Proving the Business Case for the Internet of Things

North Carolina researchers develop energy scheduling technique to advance smart grid concept

Steve Rogerson
June 30, 2015
 
Researchers from North Carolina State University have developed a technique for scheduling energy in electric grids that moves away from centralised management by tapping into the distributed computing power of energy devices. The approach advances the smart grid concept by coordinating the energy being produced and stored by both conventional and renewable sources.
 
Currently, power infrastructure uses a centralised scheduling approach to forecast and coordinate the energy produced at the thousands of large power plants around the USA. But as renewable energy systems – such as rooftop solar panels – proliferate, and are incorporated into the power grid, the infrastructure will need more advanced systems for tracking and coordinating exponentially more energy sources. Addressing this issue is essential to the idea of a smart grid that can make efficient use of widespread renewable energy resources.
 
“A key challenge for renewable energy generated on-site – by home solar panels, for example – is determining how much of that energy needs to be stored on-site and how much can be shared with the larger grid,” said Mo-Yuen Chow, a professor of electrical and computer engineering at NC State and senior author of a paper describing the power scheduling technique.
 
The existing approaches to scheduling are highly centralised, with power plants sending data to a control centre that crunches the numbers and then tells plants how much they’ll be expected to contribute to the grid.
 
“This approach doesn’t scale up well, which is a problem when you consider the rapid growth of on-site renewable energy sources,” said Navid Rahbari-Asr, a PhD student at NC State and lead author of the paper. “The rise of on-site energy storage technologies presents an additional challenge, since that means energy can be stored for use at any time – making power scheduling calculations significantly more complex. In addition, the centralised approach is vulnerable. If the control centre fails, the whole system falls apart.”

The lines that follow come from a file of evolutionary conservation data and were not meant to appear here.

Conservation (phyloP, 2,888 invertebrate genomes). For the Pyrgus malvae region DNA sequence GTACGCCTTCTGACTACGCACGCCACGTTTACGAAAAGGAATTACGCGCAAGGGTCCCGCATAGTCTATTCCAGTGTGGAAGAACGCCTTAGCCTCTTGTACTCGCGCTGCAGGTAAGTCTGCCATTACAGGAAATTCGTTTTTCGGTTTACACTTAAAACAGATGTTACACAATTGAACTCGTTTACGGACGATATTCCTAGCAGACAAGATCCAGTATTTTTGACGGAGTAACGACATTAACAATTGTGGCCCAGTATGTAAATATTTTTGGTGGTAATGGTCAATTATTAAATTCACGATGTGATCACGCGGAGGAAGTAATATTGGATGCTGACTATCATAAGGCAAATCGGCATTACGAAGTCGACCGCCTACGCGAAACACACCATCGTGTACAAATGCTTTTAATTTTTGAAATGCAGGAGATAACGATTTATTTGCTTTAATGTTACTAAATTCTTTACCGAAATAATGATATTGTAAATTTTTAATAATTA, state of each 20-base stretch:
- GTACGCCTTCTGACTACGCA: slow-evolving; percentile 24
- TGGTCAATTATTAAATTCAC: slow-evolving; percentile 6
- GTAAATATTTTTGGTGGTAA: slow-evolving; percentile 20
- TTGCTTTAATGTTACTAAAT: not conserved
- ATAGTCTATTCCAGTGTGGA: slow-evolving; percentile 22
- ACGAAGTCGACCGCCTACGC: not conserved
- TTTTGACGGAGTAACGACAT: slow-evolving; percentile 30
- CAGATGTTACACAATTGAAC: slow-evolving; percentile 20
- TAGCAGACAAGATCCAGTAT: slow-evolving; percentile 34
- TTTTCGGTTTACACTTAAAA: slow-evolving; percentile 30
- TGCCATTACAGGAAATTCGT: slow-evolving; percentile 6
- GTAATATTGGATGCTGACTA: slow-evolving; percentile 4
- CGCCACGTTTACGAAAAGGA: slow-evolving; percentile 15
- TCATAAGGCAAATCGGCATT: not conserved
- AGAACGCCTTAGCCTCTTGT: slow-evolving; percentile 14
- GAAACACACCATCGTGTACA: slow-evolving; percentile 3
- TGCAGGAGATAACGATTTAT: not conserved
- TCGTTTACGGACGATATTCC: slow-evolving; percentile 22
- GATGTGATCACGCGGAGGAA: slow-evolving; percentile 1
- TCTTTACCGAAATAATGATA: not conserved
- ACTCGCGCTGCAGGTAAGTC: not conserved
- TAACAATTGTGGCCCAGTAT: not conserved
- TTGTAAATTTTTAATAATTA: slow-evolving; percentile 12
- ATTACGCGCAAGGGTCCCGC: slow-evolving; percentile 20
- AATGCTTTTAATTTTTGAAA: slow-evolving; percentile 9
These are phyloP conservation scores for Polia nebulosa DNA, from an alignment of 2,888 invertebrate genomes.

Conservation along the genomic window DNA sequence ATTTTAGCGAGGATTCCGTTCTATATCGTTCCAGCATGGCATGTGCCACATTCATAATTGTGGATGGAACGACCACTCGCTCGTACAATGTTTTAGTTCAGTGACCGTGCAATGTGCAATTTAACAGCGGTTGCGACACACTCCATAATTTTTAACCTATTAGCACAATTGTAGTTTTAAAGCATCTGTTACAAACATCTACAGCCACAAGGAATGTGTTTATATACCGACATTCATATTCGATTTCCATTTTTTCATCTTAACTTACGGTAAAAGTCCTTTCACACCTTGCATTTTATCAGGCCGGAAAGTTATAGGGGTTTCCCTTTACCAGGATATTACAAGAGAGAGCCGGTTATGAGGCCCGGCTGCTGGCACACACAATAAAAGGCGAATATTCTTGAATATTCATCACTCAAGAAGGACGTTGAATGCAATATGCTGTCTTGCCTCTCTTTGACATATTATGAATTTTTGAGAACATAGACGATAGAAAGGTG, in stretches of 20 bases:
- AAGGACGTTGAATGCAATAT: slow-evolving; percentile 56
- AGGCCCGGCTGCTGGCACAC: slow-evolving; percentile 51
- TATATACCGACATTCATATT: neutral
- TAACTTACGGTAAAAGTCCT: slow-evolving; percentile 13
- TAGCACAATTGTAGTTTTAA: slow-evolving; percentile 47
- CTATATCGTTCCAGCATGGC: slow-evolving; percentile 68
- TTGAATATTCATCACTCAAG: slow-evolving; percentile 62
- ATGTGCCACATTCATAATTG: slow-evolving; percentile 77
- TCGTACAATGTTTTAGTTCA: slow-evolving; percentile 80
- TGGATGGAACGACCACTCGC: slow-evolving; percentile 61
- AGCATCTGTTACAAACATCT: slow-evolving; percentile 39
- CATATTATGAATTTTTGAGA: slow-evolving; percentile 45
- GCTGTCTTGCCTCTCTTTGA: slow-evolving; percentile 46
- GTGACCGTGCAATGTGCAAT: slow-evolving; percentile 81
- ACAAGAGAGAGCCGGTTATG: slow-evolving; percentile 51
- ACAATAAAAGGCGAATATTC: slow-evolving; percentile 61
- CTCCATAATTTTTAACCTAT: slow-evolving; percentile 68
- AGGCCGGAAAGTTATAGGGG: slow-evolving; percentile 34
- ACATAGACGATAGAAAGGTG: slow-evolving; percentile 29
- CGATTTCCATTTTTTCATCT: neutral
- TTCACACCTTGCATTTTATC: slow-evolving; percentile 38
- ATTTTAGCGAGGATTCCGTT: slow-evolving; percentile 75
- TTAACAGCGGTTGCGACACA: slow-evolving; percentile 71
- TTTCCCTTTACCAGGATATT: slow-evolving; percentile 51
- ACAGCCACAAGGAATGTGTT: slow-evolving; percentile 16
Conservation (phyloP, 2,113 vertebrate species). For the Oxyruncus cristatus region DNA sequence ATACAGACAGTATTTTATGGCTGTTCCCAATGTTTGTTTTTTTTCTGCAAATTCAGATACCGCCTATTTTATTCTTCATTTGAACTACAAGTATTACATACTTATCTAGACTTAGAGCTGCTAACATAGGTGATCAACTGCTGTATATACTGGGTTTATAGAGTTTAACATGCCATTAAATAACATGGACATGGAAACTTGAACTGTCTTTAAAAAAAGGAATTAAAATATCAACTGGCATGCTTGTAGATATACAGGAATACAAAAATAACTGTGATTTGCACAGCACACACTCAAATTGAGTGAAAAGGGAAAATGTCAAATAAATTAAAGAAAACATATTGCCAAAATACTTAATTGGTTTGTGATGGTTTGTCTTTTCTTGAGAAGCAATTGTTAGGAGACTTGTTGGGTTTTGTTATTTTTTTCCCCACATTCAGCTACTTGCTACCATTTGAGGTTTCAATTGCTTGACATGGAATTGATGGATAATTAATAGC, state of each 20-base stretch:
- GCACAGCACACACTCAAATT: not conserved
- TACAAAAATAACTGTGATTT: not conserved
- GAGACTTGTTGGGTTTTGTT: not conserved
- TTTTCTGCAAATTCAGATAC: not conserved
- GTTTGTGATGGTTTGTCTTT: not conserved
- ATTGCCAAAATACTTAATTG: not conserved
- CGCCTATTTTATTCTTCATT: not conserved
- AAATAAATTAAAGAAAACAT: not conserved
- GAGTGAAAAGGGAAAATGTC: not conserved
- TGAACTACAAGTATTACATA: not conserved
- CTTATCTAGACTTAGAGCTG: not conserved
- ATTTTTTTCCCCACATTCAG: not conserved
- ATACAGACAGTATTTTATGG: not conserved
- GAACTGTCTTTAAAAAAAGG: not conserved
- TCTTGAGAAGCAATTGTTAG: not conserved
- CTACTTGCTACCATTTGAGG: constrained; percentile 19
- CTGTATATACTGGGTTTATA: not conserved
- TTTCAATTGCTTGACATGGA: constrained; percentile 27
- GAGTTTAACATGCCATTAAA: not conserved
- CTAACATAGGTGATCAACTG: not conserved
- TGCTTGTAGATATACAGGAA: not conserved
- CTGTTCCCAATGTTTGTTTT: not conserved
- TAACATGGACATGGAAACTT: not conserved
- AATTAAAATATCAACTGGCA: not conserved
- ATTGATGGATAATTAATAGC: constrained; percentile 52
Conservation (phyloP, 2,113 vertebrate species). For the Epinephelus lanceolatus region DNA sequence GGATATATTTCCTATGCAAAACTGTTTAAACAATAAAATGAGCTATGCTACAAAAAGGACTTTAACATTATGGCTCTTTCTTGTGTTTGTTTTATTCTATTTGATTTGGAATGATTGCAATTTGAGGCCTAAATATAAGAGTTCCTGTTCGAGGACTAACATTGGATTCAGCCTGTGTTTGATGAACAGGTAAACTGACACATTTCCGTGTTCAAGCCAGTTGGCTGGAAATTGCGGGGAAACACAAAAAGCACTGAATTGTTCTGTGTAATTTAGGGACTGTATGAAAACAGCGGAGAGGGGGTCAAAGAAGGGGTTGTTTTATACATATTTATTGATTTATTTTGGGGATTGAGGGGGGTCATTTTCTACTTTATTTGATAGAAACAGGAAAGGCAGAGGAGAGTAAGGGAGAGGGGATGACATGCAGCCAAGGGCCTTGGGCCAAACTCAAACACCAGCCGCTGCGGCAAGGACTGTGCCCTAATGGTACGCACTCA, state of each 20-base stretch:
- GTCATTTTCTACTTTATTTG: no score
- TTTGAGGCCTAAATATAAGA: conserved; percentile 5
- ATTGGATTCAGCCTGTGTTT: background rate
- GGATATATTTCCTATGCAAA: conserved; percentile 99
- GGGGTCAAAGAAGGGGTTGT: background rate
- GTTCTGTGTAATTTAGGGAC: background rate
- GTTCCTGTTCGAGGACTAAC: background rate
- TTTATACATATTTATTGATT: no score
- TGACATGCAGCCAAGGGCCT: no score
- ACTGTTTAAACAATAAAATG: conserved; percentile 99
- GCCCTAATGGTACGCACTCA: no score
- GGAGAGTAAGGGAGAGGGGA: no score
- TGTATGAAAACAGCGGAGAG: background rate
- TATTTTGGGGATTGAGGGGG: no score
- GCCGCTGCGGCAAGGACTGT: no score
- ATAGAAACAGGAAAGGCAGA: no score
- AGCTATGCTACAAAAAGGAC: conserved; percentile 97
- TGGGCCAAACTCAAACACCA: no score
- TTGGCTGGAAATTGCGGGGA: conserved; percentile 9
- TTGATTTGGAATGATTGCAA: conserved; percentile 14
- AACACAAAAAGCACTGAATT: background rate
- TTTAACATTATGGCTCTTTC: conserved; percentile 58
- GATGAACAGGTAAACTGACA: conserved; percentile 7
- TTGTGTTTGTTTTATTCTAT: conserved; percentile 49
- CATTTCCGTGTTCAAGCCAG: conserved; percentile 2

To address these problems, the researchers developed technology that takes advantage of distributed computing power to replace the traditional control centre with a decentralised approach.
 
“Our approach taps into the computational resources of each energy device,” Rahbari-Asr said. By having each device communicate with its immediate neighbours, the device can calculate and schedule how much energy it will need to store, how much to contribute to the network, and how much to draw from the network.
 
“Collectively, this distributed technique can determine the optimal schedule for the entire grid,” said Rahbari-Asr.
 
The distributed technique would also help protect the privacy of home owners and other power generators, because they wouldn’t be sharing their energy production, storage and consumption data with a control centre.
 
The technology has been validated in simulations, and the researchers are in the process of implementing it in an experimental smart grid system at the National Science Foundation Freedm Systems Center on NC State’s campus.
 
“We hope to have experimental results to report in 2016,” Chow said.
 
The paper – “Cooperative Distributed Scheduling for Storage Devices in Microgrids using Dynamic KKT Multipliers and Consensus Networks”  – will be presented at the IEEE Power & Energy Society General Meeting, being held July 26 to 30 in Denver. The paper was co-authored by Yuan Zhang, a PhD student at NC State. The work was supported by the NSF Freedm Systems Center.
 
The paper’s abstract says that scheduling of storage devices in microgrids with multiple renewable energy resources is crucial for their optimal and reliable operation. With proper scheduling, the storage devices can capture the energy when the renewable generation is high and utility energy price is low, and release it when the demand is high or utility energy price is expensive.
 
This scheduling is a multi-step optimisation problem where different time-steps are dependent on each other. Conventionally, this problem is solved centrally. The central controller should have access to the real-time states of the system as well as the predicted load and renewable generation information. It should also have the capability to send dispatch commands to each storage device.
 
However, as the number of devices increases, the centralised approach would not be scalable and would be vulnerable to a single point of failure. Combining the idea of dynamic KKT multipliers with consensus networks, this paper introduces a novel algorithm that can optimally schedule the storage devices in a microgrid solely through peer-to-peer coordination of devices with their neighbours without using a central controller.